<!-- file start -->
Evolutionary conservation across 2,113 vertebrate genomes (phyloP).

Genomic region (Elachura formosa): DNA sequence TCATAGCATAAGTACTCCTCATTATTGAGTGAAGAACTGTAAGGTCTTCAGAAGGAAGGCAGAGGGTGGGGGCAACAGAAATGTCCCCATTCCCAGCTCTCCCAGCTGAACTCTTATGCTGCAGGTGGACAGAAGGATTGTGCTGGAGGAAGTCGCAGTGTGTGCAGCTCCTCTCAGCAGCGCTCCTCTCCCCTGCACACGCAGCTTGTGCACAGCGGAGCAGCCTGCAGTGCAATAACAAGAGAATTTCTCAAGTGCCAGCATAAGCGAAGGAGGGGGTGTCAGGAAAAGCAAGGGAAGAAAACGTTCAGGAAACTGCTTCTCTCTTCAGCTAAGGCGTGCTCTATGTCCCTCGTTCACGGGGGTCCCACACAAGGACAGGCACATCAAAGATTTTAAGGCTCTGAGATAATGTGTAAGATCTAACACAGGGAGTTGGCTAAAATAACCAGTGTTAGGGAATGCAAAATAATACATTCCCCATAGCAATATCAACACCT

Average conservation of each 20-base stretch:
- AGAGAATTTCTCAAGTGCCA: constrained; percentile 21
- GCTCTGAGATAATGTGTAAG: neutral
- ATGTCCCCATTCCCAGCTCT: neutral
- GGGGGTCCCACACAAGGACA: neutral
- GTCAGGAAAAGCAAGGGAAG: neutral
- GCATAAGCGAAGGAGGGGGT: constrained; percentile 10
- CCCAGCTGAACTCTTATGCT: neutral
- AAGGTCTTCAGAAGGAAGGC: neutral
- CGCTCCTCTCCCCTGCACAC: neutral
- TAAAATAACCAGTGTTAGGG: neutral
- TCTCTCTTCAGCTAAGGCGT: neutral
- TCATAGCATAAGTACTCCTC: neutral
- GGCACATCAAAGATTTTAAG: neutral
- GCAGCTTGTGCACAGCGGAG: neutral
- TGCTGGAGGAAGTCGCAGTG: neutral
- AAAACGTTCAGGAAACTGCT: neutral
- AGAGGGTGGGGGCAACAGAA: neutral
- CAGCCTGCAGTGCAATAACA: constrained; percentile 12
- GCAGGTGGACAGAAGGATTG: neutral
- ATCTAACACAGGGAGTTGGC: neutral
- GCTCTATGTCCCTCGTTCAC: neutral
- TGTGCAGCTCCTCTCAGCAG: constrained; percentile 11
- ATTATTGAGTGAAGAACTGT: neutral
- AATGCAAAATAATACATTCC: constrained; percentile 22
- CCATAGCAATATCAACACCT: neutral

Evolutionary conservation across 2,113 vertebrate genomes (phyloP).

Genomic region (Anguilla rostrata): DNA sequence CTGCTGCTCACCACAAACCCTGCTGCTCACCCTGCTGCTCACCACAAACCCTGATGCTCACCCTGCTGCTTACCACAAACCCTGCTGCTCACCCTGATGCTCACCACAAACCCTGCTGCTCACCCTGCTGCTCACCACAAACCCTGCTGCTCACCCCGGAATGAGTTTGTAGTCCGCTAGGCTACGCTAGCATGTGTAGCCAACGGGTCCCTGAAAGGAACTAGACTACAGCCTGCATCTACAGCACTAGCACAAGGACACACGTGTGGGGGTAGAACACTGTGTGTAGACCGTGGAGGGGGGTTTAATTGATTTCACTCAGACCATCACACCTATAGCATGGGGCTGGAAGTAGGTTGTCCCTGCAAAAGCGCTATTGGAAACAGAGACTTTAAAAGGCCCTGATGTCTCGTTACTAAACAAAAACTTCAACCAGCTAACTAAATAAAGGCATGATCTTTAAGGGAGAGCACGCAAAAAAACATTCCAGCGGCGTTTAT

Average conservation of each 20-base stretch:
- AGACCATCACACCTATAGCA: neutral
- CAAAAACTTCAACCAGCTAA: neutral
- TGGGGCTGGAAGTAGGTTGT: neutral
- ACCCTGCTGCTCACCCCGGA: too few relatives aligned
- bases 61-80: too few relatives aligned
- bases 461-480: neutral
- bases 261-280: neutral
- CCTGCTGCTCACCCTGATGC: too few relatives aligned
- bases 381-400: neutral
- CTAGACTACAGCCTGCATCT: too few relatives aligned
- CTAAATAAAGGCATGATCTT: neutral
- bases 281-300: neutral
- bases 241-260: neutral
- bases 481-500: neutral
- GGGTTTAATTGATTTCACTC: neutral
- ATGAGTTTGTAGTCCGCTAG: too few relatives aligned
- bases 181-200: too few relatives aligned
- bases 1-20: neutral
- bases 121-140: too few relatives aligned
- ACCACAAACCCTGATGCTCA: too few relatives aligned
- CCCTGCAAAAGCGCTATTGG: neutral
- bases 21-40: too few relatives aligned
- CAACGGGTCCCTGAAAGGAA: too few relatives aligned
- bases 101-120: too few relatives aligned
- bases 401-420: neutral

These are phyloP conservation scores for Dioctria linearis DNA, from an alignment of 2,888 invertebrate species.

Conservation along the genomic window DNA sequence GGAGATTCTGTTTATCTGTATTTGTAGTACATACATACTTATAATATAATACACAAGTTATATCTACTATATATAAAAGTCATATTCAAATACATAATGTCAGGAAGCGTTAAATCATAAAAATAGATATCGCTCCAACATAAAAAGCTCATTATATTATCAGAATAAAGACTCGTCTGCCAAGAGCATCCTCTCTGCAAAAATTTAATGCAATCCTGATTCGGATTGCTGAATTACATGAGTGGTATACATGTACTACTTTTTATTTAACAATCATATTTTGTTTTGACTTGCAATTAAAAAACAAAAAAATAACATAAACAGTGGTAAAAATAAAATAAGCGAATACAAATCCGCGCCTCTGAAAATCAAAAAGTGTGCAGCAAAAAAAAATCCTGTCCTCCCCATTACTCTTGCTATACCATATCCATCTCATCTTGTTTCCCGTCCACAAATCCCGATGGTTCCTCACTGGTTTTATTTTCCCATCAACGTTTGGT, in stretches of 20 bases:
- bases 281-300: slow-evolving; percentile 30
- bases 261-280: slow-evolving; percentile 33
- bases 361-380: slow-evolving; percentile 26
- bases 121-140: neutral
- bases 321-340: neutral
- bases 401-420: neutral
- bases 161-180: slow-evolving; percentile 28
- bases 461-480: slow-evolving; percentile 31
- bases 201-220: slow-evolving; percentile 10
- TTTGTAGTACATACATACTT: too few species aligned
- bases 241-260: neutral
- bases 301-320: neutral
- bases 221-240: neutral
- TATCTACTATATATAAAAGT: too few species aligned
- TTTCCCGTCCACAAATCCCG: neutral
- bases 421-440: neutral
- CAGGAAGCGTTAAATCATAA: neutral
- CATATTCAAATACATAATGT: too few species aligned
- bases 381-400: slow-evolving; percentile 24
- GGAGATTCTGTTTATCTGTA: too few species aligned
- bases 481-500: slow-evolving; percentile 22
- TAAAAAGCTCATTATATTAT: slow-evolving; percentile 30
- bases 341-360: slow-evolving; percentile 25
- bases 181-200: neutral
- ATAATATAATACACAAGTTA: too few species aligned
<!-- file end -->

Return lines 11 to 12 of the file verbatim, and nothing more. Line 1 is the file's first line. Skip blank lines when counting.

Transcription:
- AAGGTCTTCAGAAGGAAGGC: neutral
- CGCTCCTCTCCCCTGCACAC: neutral